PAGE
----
Initially, Michael is depicted as a responsible child who abstains from engaging in his kin’s illicit endeavors. The individual in question exhibits idealistic tendencies and vocalizes a strong inclination to disassociate from the realm of organized crime. The scene in which Michael expresses his desire for an alternative lifestyle emphasizes his initial depiction as a responsible and revolutionary individual who distances himself from his family’s illegal pursuits. A particular scene stands out as significant during a gathering of relatives at the Corleone family wedding. Michael conveys his desire to maintain an honorable and respected way of life when discussing his family’s enterprises. In The Godfather, he tells his girlfriend, “That’s my family, Kay. It is not me (00:57:35).” This sequence demonstrates Michael’s initial reluctance to join organized crime and his dedication to choosing a moral course.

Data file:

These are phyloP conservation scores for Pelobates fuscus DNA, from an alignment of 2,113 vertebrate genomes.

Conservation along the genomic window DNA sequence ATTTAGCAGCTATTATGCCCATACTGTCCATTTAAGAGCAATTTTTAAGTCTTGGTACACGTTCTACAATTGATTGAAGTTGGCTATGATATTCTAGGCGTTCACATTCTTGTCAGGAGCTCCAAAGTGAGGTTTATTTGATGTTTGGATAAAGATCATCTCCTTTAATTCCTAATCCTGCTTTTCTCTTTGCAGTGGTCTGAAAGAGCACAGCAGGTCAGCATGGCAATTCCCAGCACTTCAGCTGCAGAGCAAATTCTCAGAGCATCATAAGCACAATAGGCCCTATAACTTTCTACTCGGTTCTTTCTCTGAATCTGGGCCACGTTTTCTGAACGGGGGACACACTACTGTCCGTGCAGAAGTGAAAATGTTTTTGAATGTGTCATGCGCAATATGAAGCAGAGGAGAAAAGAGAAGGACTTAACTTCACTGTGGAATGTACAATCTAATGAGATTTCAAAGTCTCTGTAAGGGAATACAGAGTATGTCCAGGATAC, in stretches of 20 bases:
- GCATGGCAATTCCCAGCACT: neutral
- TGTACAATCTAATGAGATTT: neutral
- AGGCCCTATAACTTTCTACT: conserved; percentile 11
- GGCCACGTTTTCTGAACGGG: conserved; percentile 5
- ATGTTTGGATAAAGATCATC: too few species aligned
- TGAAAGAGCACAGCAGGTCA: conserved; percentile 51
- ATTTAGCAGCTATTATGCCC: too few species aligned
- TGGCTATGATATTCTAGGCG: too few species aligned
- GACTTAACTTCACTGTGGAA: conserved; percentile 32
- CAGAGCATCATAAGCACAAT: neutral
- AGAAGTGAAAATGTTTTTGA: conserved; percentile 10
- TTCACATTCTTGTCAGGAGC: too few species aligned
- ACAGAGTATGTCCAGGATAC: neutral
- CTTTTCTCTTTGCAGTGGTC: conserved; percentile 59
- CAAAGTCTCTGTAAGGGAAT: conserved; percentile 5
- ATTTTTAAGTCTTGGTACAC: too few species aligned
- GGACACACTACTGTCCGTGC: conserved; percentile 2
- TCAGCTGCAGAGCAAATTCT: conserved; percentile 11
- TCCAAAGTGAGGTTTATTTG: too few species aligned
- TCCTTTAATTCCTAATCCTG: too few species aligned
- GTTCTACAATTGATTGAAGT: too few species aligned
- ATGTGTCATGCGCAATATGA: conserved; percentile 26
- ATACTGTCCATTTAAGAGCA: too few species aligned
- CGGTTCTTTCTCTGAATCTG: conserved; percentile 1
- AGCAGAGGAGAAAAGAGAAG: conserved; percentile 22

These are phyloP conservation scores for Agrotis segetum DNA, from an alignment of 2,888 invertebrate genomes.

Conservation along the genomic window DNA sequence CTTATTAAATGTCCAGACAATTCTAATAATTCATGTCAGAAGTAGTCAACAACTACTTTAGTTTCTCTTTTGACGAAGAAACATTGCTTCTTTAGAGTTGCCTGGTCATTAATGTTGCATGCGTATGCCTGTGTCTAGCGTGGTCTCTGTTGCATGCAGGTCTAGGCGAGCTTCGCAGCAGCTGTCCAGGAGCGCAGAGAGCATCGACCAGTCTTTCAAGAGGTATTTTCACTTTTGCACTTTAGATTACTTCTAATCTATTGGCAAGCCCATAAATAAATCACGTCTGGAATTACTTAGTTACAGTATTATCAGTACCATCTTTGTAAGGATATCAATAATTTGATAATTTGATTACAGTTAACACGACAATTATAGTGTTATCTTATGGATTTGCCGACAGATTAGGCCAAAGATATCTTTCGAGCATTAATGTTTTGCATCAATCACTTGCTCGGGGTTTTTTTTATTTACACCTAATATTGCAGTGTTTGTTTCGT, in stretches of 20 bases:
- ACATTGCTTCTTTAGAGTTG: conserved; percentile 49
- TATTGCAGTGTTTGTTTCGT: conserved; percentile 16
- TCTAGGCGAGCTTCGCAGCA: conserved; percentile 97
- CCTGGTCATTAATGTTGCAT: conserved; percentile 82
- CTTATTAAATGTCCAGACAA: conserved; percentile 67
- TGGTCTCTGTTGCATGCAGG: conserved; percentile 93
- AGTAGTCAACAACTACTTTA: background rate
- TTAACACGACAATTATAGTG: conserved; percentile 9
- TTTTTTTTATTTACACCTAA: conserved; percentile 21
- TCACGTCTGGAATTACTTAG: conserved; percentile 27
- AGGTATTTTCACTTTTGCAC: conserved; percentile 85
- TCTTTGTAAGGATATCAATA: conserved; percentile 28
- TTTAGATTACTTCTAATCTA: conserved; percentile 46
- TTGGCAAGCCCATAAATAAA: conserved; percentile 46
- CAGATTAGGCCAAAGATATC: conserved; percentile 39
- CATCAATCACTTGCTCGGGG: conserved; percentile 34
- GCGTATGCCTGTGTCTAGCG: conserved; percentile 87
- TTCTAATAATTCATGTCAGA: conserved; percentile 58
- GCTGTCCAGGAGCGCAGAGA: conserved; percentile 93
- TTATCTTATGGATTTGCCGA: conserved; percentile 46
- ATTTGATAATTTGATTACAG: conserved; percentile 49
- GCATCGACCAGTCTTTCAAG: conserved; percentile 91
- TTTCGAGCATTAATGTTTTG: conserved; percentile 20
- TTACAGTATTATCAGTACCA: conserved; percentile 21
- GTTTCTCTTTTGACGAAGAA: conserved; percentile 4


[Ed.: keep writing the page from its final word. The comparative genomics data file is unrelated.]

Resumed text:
There is also another quotation about the inevitable fate of Michael. Don Corleone said in The Godfather Volume 1 to his son before dying:

I never wanted this for you. I worked my whole life- I don’t apologize – to take care of my family, and I refused to be a fool, dancing on the string held by all those big shots. I won’t apologize – that’s my life – but I thought that when it was your time, you would be the one to hold the string. Senator Corleone; Governor Corleone. Well, it wasn’t enough time, Michael. It wasn’t enough time (01:53:20-01:55:10).